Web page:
At one point, Truong suggested that the sexualization of young women and girls in society, and specifically in media, was “contributing to the violence against women.” Soon afterward, a reporter asked, “Wouldn’t it be fair to say that taking nearly six years to lay a sexual assault charge in a high-profile case would also contribute to sexual violence against women?” Truong replied. “That’s a fair question. It’s not something as the chief of police that I am happy about, that it took six years. I truly am not happy about this whatsoever.” The press conference closed with TSN’s Rick Westhead asking, “Did anyone from Hockey Canada interfere with the original investigation?” but at that point, Truong and Dann had left the podium. They appeared to hear the question but did not go back to answer. Instead, a spokesperson said into the microphone: “Question period is now complete.”

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Staying silent has been the norm for the institutions involved ever since E.M. first filed her lawsuit. Hockey Canada confirmed that all 22 players from the 2018 team remained suspended amid an ongoing internal appeals process, but otherwise hasn’t released its findings. The NHL also investigated, but commissioner Gary Bettman said due to the ongoing criminal case it won’t release its findings.

These are all familiar beats: The case closed years ago with no charges; the civil lawsuit; the swift settlement, coupled with a non-disclosure agreement; the reminder that an NDA cannot preclude anyone from cooperating with a criminal investigation; the re-opening of the case due to public pressure; the insistence by so many powerful people that, no, really, they’ll get it right this time.

There’s no shortage of similar cases of sexual violence and abuse being covered up by powerful athletic institutions—Baylor, USA Gymnastics, Penn State, and Chicago’s NHL team to name a few—and plenty more outside of sports. But my mind returns to Andrea Constand, herself a Canadian from Toronto, and the woman who ultimately brought down Bill Cosby. Years passed between Constand speaking to police about Cosby drugging and sexually assaulting her and a jury convicting Cosby on three counts of aggravated indecent assault. In between there was a closed and then reopened police investigation, a civil lawsuit, a massive shift in public opinion, and two criminal trials. All of that was followed by Cosby’s appeals, which ended when the Pennsylvania Supreme Court overturning his conviction, saying when a prior prosecutor said he would not criminally charge Cosby, that bound future prosecutors from doing the same.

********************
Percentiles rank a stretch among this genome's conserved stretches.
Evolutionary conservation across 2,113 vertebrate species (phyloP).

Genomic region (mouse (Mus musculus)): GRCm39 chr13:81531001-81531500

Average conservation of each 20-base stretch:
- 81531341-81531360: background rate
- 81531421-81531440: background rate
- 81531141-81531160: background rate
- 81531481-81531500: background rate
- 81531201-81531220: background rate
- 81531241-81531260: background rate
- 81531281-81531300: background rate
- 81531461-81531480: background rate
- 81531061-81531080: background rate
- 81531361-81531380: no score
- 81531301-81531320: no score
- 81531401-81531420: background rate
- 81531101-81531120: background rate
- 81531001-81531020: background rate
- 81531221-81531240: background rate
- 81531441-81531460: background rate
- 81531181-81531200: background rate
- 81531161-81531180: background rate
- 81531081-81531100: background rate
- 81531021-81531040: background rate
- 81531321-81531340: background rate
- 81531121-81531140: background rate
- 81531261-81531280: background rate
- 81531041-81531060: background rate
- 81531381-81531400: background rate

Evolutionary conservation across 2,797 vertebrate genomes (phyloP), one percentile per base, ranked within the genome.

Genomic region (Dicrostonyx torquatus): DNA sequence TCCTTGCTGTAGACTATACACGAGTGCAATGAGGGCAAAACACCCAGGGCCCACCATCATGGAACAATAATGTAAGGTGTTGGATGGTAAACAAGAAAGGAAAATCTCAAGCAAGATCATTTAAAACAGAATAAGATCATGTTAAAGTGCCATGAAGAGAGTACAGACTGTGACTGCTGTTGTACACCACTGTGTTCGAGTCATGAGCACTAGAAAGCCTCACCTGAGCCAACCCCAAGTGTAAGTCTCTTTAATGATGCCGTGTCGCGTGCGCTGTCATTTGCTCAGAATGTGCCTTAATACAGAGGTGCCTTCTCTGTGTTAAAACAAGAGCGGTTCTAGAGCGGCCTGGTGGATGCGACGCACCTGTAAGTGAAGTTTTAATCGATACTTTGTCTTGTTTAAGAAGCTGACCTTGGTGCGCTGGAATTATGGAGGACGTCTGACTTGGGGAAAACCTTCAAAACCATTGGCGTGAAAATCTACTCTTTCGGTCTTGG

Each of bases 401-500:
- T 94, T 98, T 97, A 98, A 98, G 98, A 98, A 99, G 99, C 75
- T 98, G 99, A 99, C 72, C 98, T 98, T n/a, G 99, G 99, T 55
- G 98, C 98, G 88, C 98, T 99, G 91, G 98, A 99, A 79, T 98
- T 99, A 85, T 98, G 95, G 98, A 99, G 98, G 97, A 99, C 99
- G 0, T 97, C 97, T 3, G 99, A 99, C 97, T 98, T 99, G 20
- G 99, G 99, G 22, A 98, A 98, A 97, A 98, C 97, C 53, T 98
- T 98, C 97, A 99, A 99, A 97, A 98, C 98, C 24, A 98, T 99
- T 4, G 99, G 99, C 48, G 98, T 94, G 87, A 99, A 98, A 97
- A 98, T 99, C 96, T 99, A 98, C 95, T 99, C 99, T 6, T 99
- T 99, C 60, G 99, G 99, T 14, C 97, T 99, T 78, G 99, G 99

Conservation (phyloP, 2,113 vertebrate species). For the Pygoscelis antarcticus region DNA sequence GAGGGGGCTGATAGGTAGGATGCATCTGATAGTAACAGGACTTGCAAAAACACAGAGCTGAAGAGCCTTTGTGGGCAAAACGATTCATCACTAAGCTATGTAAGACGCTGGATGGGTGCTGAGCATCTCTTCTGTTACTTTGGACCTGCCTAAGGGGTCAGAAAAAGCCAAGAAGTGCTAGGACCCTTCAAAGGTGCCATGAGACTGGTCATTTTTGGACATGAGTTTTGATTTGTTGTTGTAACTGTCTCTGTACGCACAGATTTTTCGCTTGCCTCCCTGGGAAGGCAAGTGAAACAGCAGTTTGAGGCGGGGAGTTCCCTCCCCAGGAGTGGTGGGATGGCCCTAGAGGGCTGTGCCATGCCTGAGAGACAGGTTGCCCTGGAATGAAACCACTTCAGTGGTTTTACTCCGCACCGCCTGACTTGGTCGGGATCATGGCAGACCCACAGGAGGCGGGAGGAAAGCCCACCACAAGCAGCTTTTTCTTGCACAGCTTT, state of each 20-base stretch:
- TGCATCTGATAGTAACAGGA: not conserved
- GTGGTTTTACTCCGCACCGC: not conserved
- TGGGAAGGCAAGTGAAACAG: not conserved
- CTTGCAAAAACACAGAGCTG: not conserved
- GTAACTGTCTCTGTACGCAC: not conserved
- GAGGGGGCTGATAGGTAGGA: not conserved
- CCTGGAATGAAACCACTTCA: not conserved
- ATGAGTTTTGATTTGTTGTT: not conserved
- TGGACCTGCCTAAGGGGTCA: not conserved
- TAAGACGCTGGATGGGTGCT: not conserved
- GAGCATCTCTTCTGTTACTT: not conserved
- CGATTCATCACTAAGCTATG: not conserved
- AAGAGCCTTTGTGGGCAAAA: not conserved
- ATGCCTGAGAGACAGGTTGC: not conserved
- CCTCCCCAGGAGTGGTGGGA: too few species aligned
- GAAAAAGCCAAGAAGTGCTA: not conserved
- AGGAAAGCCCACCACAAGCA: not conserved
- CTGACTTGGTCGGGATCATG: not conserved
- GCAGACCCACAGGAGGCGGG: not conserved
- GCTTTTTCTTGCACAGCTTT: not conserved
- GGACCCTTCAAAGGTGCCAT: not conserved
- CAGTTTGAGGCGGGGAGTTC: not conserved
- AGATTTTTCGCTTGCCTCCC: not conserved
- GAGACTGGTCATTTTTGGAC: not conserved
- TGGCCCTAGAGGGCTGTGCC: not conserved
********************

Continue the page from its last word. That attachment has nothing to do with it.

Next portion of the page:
A few months later, Constand’s memoir came out. It certainly could have been a moment to feel defeated, but Constand wrote in her book, “We cannot let moments of injustice quiet us. We must speak up again and again and again—until we arrive at a moment of real change.”

I do not labor over the illusion that answers or accountability will come soon for Hockey Canada, and that’s before factoring in that Ontario courts, like many here in the United States, are backlogged. But I want to zoom out. I want this story to be about hockey and also about the wider world around it. Not to find an excuse for what happened or to pass around the blame, but to sit with how not alone E.M. is, to reorient her story within a wider history, even just within the women of Ontario, let alone all of North America. We have been here before. Acknowledging that, again and again, should be part of the change.